Family Group – Our online family support group started the year with 72 families and as of December 2020 we have 107 members.  This is made up of 100 families and the rest are either Health Care Professionals (HCP’s), patient advocates or people with an interest in children living with lymphoedema.  Changing the name from ‘Children’s’ to ‘Families’ in July 2020 has proved to be extremely popular.  The family support group was established nearly four years ago.  Although the family group has grown, for any Facebook group to thrive it must be driven by the members and sadly this group does not participate as much as we would hope..  In the New Year I will decide whether to continue with this group or call it a day and just concentrate on the new family website. The family website launched in July 2020 and was something I had been thinking about since January 2017 I guess the events of this year gave me the push, I needed to achieve this.  The website is an ongoing project and like the rest of our community will grow.  In addition to this Michelle who is our Twitter admin launched a family’s Twitter account which we both look forward to growing in 2021.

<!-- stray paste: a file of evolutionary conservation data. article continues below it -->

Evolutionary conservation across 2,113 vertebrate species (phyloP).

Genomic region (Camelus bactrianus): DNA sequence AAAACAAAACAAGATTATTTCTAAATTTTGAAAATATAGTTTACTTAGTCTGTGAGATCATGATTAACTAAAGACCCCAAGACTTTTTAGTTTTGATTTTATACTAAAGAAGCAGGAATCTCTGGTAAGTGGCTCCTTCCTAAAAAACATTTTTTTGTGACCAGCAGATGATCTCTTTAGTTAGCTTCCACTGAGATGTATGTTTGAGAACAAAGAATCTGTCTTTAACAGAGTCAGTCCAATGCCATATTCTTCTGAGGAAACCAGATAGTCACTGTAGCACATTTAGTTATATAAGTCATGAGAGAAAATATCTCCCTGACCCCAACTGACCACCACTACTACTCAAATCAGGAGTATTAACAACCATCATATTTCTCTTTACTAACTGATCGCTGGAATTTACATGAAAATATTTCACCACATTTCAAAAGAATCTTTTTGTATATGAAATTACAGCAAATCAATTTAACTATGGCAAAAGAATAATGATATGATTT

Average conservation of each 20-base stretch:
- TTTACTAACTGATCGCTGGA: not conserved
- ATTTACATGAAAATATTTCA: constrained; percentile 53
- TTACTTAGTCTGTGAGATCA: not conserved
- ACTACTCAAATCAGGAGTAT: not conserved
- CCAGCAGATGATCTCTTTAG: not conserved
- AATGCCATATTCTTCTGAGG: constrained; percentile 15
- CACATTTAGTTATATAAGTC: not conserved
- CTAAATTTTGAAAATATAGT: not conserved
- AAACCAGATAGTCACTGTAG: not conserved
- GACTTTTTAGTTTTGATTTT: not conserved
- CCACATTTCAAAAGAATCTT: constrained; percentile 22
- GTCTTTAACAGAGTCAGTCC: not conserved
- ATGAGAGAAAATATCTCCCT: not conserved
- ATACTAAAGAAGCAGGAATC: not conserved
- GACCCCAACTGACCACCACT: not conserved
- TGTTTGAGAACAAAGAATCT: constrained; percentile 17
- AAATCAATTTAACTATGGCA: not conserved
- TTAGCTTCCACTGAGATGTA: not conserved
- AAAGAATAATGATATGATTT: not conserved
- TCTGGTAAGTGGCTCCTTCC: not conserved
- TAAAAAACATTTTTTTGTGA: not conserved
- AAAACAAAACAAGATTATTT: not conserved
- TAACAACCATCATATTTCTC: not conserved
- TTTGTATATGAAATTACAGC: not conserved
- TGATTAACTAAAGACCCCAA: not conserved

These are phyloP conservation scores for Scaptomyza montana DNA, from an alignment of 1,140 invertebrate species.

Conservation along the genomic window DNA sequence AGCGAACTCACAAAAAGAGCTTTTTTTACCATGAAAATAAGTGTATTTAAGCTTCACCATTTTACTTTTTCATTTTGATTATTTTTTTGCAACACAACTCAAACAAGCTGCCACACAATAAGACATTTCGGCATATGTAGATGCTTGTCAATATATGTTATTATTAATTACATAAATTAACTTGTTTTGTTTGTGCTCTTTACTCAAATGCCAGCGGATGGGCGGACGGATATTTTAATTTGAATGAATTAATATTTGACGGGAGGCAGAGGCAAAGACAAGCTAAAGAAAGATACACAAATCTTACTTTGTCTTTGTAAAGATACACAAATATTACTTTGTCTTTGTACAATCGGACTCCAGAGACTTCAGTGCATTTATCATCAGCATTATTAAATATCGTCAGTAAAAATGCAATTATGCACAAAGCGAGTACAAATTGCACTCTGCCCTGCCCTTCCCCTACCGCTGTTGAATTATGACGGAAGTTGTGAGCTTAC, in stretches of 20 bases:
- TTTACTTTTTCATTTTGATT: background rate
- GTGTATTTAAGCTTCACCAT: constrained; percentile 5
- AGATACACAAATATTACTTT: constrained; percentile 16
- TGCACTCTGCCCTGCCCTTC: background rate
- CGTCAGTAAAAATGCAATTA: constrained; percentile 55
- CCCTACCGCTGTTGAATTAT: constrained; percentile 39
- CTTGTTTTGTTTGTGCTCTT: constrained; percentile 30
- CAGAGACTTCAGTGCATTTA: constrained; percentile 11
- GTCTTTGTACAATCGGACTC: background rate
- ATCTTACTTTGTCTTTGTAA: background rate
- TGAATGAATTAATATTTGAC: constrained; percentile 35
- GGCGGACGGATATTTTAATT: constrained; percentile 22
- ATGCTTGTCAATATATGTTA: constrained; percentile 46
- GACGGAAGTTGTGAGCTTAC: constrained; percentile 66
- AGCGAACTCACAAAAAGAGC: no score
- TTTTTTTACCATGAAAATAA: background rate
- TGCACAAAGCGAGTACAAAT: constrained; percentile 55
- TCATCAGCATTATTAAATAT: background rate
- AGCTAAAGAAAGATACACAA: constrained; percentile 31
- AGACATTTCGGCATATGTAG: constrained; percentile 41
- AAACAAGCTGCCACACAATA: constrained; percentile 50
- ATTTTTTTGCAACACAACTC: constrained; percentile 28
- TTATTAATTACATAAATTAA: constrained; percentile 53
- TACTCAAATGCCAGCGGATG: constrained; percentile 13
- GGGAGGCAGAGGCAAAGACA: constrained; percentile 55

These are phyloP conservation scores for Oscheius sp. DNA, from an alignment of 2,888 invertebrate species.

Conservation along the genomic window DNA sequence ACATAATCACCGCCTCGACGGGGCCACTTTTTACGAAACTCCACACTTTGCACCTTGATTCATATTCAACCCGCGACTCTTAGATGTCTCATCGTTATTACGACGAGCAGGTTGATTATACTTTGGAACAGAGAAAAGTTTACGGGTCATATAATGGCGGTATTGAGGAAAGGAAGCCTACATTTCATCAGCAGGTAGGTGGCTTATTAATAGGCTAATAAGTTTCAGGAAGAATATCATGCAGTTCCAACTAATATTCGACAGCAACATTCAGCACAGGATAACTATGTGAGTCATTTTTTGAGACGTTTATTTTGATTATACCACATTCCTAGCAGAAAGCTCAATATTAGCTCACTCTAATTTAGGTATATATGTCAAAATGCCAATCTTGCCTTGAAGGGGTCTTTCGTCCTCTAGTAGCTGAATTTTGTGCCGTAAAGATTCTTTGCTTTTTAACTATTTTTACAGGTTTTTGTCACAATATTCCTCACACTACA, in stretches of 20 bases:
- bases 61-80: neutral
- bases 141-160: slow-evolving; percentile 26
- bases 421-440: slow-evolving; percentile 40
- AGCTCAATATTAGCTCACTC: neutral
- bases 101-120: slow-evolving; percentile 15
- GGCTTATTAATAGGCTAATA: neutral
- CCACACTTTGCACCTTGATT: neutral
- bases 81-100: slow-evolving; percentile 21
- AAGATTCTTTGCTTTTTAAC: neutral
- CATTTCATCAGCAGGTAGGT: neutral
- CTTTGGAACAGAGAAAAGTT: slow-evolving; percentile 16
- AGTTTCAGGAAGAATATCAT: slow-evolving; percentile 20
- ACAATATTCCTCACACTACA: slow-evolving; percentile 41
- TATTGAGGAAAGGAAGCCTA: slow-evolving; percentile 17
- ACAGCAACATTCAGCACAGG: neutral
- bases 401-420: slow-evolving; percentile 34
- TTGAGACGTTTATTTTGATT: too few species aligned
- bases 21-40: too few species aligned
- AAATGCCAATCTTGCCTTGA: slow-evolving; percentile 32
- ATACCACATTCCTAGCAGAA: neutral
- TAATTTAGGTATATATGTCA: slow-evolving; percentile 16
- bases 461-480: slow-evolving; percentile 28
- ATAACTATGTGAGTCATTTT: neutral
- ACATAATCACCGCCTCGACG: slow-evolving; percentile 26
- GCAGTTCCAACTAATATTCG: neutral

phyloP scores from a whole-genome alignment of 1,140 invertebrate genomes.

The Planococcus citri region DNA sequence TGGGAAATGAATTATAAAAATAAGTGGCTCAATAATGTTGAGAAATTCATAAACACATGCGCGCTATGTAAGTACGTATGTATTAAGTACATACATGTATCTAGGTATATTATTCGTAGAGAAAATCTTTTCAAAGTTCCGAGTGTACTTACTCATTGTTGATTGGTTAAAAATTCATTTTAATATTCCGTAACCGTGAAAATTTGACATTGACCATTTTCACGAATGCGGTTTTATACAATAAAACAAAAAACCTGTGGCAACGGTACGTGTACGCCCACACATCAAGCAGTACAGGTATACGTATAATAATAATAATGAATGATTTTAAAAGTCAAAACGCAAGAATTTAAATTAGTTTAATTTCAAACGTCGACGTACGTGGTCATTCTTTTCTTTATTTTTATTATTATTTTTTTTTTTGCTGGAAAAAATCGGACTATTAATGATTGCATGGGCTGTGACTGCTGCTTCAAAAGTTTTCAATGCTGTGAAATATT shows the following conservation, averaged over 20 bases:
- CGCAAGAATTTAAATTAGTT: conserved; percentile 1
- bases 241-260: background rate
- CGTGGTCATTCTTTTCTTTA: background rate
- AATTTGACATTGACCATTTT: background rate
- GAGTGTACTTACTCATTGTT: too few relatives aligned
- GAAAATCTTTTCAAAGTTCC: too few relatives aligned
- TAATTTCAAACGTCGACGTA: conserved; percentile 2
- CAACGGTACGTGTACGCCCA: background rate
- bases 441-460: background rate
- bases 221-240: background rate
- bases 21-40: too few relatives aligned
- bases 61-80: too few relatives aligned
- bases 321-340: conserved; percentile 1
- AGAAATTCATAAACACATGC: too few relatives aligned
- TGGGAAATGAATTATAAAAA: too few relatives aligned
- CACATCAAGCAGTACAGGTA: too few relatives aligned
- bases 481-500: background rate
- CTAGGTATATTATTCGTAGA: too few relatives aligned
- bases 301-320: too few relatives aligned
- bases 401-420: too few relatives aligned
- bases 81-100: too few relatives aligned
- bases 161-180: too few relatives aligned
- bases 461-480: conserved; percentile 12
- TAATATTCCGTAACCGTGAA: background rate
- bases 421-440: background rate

Twitter – I have made no secret of the fact that I do not get Twitter and although my interaction has improved, I still struggle.  This year I thought it would be nice to hear from Michelle Donohoe our Twitter admin, passionate supporter of L-W-O Community, but also the personal support she gives to me is highly valued.  Michelle has a great sense of humour that comes across in her posts and I am thrilled that the feedback that I get on our Twitter accounts is that Michelle is highly respected by cancer and lymphoedema followers alike. This is what Michelle has written about the L-W-O Twitterland: